In conducting my thesis research, I recently came across a quote that really stood out to me and that I think museum professionals can agree on:
“The most promising innovations in museums’ relationships with communities are coming not from the largest, oldest, and best-funded institutions, but rather from institutions once viewed as marginal.” (From “Audience, Ownership, and Authority” in Museums and Communities: The Politics of Public Cultures, edited by Ivan Karp and Christine Mullen Kreamer).
Why is it that some of the most striking, relevant exhibitions come from museums operating on a much smaller scale than say, the Metropolitan or the Museum of Fine Arts, Boston? That is not to say that larger institutions are not relevant to their communities, but in my experience, smaller museums seem to be a better platform for fostering interpersonal connections and serving the needs of their immediate audiences.
In reading this quote, a few examples of smaller community museums that appear to offer “the most promising innovations” immediately came to mind, including the Currier Museum of Art in Manchester, New Hampshire and the Wing Luke Museum in Seattle, Washington.
For instance, the Currier Museum is a resonant example of a museum actively engaging with its community by creating outreach programs that reflects its visitors’ needs. Its mission statement clearly supports this idea- “Focused on Art, Centered in Community, Committed to Inspire.” The Currier also curates exhibitions that directly respond to its community, such as the Visual Dispatches from Vietnam War exhibition that involved Manchester’s close-knit veteran community. More relevant, however, is the museum’s current work reflecting on one of the worst epidemics the United States is currently experiencing. Manchester, the largest city in New Hampshire, is unfortunately at the heart of the opioid crisis. In response to this, the Currier has created a program that invites family members of individuals struggling with an addiction to come to the museum and create art in a safe space. This is a beautiful example of a museum “reinventing” themselves to become relevant to their own community, proving that relevance is often more important than even the museum’s collection.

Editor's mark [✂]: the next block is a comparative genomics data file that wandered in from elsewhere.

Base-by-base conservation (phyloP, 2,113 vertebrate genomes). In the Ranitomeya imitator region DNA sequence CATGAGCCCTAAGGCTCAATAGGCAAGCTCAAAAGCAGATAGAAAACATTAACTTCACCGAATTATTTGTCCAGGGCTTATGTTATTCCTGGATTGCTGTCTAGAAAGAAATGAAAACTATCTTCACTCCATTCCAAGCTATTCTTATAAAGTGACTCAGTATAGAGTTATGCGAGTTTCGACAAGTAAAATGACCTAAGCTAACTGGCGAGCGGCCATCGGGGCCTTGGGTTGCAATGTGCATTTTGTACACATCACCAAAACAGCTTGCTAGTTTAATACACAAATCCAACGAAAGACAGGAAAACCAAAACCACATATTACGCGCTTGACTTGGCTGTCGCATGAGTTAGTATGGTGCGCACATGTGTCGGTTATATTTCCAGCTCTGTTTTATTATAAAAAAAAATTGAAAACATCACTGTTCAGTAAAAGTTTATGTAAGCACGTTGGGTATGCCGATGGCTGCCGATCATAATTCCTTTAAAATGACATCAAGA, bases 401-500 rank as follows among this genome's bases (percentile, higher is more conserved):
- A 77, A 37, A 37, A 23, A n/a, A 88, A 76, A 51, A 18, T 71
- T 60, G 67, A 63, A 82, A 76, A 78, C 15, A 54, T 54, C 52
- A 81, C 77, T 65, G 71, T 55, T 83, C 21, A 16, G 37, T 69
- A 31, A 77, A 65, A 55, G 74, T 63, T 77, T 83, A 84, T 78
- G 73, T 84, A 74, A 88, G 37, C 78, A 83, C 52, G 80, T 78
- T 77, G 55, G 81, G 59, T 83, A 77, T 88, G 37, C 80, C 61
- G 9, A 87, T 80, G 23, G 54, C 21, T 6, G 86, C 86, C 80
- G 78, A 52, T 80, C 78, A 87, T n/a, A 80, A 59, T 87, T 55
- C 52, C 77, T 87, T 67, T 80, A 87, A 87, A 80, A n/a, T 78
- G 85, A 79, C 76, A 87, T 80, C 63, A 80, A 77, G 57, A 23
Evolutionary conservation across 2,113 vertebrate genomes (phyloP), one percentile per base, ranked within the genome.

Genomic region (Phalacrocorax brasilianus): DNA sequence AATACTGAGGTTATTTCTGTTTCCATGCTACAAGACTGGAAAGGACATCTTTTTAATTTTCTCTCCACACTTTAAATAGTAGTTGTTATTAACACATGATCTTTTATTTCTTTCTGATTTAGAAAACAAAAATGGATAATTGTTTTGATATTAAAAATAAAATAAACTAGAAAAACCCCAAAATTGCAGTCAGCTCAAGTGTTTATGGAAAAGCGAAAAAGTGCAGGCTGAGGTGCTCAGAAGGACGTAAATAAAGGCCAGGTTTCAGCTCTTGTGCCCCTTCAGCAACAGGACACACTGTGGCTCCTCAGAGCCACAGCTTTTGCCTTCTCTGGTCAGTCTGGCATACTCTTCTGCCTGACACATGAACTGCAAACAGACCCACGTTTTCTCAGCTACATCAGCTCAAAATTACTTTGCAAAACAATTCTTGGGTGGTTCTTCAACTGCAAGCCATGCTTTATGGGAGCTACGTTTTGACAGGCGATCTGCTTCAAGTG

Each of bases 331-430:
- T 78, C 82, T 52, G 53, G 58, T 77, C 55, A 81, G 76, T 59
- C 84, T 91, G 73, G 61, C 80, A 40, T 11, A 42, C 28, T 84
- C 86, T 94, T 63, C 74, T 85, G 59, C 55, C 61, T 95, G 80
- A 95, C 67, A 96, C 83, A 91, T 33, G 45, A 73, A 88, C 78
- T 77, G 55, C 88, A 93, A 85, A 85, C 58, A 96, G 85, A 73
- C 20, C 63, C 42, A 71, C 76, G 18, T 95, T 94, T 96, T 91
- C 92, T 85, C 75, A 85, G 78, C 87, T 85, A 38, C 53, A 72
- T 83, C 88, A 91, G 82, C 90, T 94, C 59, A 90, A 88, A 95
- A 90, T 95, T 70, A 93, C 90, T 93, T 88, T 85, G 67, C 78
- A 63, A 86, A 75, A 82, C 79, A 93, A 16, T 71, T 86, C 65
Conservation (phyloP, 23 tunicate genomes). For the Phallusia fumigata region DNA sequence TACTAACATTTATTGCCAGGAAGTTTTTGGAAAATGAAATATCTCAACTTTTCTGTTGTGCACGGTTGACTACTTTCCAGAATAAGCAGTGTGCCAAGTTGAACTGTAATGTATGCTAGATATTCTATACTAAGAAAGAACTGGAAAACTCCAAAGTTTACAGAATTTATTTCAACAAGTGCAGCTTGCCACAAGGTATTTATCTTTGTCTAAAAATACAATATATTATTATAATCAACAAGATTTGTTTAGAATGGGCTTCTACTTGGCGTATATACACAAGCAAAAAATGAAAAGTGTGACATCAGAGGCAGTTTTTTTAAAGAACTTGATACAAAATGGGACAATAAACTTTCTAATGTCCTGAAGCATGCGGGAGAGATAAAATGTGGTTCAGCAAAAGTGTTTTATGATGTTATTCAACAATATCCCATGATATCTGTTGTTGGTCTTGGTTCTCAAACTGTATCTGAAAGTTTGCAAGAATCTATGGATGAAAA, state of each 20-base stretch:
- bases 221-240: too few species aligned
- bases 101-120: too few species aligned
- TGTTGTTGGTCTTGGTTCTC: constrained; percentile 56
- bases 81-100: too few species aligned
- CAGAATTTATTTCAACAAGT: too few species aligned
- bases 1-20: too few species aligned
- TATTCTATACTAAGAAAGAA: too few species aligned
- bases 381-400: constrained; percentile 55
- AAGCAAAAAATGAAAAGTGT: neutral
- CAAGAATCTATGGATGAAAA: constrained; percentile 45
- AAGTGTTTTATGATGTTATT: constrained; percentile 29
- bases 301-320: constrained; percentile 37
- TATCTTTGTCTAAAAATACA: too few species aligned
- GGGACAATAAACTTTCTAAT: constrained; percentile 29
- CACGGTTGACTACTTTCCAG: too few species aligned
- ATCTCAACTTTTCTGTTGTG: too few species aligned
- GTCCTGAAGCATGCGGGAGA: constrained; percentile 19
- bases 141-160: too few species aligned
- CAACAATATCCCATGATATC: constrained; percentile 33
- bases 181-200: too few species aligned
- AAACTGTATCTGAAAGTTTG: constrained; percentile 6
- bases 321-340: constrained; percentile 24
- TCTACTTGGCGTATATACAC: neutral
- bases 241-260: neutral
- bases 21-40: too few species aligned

The Currier’s work in successfully engaging with its community reminds me of the transformation that the Wing Luke Museum in Seattle recently experienced. As a result of Director Ron Chew’s decision to create a “community-response” exhibition platform, that is an exhibition “that speaks to the issues happening here and now, and that reach and echo far beyond the museum’s space,” the Wing Luke Asian Museum experienced a spike in museum attendance, fundraised millions of dollars, and ultimately established a “mutually beneficial relationship” within its community. I am impressed with museums such as the Currier and Wing Luke Asian that have taken the (sometimes scary) initiative to amend and improve their relationship with their community, by inviting more voices and perspectives to be heard and recognized.
What are your thoughts? Does the size and budget of an institution matter when it comes to producing relevant exhibitions? Do any other examples come to mind? Please share your thoughts in the comments below and keep the conversation going!
 Ron Chew, “Five Keys to Growing a Healthy Community-connected Museum,” 6.
April 28, 2019 at 3:27 pm
Smaller institutions can be more flexible in responding to community needs. If the leadership is forward looking, and likes challenges, they can develop amazing programming that directly impacts those they serve.